Suppose that you have a tiny fluorescent object, such as a 10nm-diameter fluorescent bead or even a single fluorescent molecule, and you try to observe it under a fluorescence microscope. Provided that the object is bright enough, even though it is well below the resolution limit of your microscope you can still see the object; but it will appear larger than it really is. Diffraction of light, which determines the microscope’s resolution limit, blurs out any point-like object to a certain minimal size and shape called the Point Spread Function (PSF). The PSF, then, is the three-dimensional image of a point-like object under the microscope. The PSF is usually taller than it is wide (like an American football standing on its tip), because optical microscopes have worse resolution in the depth direction than in the lateral direction. Shorter wavelengths of light (such as blue light, 450nm) result in a smaller PSF, while longer wavelengths (such as red light, 650nm) result in a larger PSF and therefore worse resolution. Also, the Numerical Aperture (NA) of the objective lens that you use affects the size and shape of the PSF: a high-NA objective gives you a nice small PSF and therefore better resolution. Surprisingly, the magnification of the objective lens does not affect the PSF – only the NA and wavelength matter. You can use beads to measure Point Spread Functions for the objective lenses on your microscope to determine the resolution of each lens and also to see what condition each lens is in: the PSF of a damaged objective lens is often large and possibly skewed in one direction or another.
Sometimes, a real specimen does indeed have single point-like fluorescent objects nicely separated from each other. For example, cancer researchers studying the complicated process of DNA repair often irradiate cells and look to see what proteins localize on punctate sites of double strand breaks. These nuclear foci are small enough that you are actually observing the microscope’s PSF when you image them. In many cases, however, your specimen is a complicated arrangement of closely spaced fluorophores, and the PSF is not apparent in your images. Nevertheless the PSF is hard at work, blurring out every fluorescent structure in your specimen as if tracing out the fine details with a fat paint brush.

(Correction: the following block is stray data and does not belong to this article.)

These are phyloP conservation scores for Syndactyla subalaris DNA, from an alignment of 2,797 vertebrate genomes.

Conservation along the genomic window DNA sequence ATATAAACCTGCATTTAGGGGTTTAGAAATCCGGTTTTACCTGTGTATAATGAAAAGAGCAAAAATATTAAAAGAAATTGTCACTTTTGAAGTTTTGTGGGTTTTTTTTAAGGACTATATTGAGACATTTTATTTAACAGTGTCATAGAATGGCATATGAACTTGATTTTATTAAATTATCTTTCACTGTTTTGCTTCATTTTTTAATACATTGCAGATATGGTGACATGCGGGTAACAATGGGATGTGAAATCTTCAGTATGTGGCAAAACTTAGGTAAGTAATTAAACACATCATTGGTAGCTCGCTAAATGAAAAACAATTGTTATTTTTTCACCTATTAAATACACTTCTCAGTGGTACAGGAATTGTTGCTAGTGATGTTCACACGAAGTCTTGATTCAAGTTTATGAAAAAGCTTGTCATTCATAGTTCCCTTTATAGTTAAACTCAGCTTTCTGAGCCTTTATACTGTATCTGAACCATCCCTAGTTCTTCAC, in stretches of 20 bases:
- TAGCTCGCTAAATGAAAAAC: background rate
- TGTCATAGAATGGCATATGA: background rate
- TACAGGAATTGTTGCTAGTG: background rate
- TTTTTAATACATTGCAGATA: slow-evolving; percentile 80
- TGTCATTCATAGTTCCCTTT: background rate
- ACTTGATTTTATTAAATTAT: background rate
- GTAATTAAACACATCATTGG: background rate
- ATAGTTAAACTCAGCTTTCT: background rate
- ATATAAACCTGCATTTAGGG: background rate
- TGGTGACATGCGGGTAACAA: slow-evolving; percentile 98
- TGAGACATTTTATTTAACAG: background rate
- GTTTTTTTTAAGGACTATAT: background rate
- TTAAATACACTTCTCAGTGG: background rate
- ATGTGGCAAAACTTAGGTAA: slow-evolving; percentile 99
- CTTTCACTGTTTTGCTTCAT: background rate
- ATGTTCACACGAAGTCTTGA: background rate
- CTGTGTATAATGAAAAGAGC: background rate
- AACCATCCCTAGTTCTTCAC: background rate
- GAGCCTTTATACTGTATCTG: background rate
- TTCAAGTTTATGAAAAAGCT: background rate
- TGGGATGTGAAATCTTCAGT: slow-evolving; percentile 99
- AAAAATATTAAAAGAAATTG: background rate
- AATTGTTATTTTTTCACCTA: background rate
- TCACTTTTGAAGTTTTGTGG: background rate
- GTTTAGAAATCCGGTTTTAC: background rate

Now, if we take the trouble to measure the PSF for a particular objective lens on our microscope, could we use what we know about the shape and size of the PSF to somehow undo its blurring influence in our specimen? The answer is, “Yes!”. Mathematically, the blurring of the PSF with the actual arrangement of fluorophores in the specimen is called a convolution of the specimen with the PSF:
It’s no accident that the symbol for convolution looks like a multiplication, since the two operators are related. We don’t know what the actual Specimen looks like, but we record its Image in the microscope, and we can also record the PSF. An operation called deconvolution reverses the effect of the PSF on the specimen, much like the division operator reverses the effect of a multiplication. Practically speaking, we can never fully know what the specimen looks like, but by using iterative deconvolution algorithms we can remove some of the PSF’s blurring influence, particularly in the depth direction where the blur is worst.